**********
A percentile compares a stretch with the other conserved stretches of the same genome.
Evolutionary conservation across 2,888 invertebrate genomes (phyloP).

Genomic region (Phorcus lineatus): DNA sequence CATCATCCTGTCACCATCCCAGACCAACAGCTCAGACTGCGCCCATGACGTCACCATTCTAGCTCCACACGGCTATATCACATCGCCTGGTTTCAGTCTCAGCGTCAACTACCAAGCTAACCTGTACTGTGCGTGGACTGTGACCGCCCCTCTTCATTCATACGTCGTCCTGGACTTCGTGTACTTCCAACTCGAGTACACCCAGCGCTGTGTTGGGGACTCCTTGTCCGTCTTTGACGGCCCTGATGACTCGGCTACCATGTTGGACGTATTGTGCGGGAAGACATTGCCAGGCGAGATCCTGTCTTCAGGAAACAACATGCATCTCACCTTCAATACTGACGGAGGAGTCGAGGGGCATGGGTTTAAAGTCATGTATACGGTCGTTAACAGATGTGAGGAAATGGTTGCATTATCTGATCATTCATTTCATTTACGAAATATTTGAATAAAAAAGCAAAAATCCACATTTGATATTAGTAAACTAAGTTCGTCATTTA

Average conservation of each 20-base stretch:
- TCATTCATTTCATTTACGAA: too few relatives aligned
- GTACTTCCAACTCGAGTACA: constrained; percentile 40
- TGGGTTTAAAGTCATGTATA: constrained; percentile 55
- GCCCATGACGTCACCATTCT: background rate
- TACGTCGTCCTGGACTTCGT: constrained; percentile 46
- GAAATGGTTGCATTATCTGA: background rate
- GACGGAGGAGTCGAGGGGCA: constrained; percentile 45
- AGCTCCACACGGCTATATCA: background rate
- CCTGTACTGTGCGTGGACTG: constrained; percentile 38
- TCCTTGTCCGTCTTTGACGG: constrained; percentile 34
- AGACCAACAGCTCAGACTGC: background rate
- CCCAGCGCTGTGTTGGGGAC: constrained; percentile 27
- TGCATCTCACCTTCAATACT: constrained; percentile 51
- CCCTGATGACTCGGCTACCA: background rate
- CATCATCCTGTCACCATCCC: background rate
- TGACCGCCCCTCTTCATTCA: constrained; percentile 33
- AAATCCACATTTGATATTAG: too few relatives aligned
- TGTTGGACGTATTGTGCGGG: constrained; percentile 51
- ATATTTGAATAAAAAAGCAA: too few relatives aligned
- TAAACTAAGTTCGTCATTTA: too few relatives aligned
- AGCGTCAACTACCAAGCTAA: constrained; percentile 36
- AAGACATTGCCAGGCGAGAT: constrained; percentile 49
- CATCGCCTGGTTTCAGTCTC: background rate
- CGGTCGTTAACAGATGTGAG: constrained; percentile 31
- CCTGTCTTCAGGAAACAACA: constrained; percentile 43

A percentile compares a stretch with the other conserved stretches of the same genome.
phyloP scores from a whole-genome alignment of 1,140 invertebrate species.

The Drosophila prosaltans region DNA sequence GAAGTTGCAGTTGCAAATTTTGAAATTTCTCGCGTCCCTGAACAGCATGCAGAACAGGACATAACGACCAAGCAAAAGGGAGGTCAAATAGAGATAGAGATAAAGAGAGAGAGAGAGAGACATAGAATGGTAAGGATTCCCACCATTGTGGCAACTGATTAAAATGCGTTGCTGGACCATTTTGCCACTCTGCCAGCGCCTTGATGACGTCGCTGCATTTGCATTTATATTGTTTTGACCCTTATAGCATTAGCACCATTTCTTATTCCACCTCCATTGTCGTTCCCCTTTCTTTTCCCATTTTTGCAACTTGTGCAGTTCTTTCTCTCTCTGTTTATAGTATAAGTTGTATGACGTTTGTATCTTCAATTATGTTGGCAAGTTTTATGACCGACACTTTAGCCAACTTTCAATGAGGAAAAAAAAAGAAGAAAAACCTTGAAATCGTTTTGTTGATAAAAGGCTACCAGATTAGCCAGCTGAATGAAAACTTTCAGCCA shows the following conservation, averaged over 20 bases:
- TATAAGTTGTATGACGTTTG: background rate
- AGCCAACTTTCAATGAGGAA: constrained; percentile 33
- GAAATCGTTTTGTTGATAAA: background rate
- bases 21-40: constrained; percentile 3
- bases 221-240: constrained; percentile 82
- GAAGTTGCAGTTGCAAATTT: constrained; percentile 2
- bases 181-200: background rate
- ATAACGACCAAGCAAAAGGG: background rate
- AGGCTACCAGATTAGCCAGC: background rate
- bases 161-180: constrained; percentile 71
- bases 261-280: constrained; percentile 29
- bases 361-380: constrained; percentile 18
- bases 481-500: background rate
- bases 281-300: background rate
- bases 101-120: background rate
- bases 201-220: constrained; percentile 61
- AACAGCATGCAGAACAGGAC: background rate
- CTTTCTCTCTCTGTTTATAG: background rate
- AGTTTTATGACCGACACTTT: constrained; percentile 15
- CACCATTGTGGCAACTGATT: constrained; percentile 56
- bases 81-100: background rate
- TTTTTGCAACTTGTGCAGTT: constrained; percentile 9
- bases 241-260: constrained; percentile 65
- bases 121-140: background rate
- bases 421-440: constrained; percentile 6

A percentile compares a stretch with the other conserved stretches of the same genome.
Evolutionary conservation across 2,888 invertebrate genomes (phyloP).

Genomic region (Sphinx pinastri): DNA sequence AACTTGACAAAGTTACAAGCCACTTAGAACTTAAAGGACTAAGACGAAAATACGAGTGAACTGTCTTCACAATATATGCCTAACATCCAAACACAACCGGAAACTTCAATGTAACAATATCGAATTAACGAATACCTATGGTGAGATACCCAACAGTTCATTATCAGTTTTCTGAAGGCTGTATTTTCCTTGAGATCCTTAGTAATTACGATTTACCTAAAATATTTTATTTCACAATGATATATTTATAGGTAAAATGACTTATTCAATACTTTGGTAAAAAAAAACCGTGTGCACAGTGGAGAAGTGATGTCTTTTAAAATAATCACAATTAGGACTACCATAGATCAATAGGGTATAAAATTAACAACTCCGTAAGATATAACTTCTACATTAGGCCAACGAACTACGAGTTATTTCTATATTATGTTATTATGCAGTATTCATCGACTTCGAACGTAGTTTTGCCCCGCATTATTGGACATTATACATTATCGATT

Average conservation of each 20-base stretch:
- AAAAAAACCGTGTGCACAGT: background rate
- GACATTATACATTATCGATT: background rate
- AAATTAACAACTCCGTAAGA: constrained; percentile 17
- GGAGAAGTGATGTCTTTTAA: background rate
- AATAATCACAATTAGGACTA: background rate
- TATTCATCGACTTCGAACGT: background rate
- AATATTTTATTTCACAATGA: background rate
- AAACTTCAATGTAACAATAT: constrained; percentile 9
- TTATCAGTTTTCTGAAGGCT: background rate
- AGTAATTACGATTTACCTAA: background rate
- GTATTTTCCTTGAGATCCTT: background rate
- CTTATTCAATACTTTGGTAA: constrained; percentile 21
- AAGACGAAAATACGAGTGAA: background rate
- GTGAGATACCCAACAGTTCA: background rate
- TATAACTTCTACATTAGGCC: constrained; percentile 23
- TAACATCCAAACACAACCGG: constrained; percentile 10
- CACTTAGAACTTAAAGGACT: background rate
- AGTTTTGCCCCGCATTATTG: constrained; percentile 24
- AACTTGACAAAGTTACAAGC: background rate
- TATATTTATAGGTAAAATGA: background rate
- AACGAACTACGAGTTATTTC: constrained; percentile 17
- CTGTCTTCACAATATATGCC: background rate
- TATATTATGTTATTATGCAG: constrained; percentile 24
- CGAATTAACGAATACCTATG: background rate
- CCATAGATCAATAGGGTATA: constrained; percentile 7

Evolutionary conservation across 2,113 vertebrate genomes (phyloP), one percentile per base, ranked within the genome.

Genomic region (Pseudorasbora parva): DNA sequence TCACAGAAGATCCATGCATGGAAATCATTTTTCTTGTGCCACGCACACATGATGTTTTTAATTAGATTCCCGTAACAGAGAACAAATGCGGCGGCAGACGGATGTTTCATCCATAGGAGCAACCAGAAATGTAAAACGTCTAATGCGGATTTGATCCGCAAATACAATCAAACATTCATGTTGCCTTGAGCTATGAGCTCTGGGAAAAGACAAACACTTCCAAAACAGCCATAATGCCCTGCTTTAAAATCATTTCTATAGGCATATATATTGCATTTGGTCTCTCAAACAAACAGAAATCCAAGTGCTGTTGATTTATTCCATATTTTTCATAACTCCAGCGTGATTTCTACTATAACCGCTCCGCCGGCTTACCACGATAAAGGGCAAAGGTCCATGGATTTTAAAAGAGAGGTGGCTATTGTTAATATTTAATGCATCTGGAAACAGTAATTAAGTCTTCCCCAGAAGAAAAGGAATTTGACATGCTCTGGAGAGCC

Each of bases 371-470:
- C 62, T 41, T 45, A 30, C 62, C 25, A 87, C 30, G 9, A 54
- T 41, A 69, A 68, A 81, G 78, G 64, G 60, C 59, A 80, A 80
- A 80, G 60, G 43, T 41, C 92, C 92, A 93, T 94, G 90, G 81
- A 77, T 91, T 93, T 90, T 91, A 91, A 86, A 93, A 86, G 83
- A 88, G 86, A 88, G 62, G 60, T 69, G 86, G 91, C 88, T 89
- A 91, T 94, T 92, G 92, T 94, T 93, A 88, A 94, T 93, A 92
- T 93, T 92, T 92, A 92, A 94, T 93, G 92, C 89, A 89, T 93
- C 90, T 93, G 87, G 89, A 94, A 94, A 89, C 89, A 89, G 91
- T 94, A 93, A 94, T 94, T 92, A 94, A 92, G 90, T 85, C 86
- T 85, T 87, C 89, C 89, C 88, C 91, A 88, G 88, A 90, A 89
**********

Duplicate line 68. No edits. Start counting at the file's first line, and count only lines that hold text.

- AATATTTTATTTCACAATGA: background rate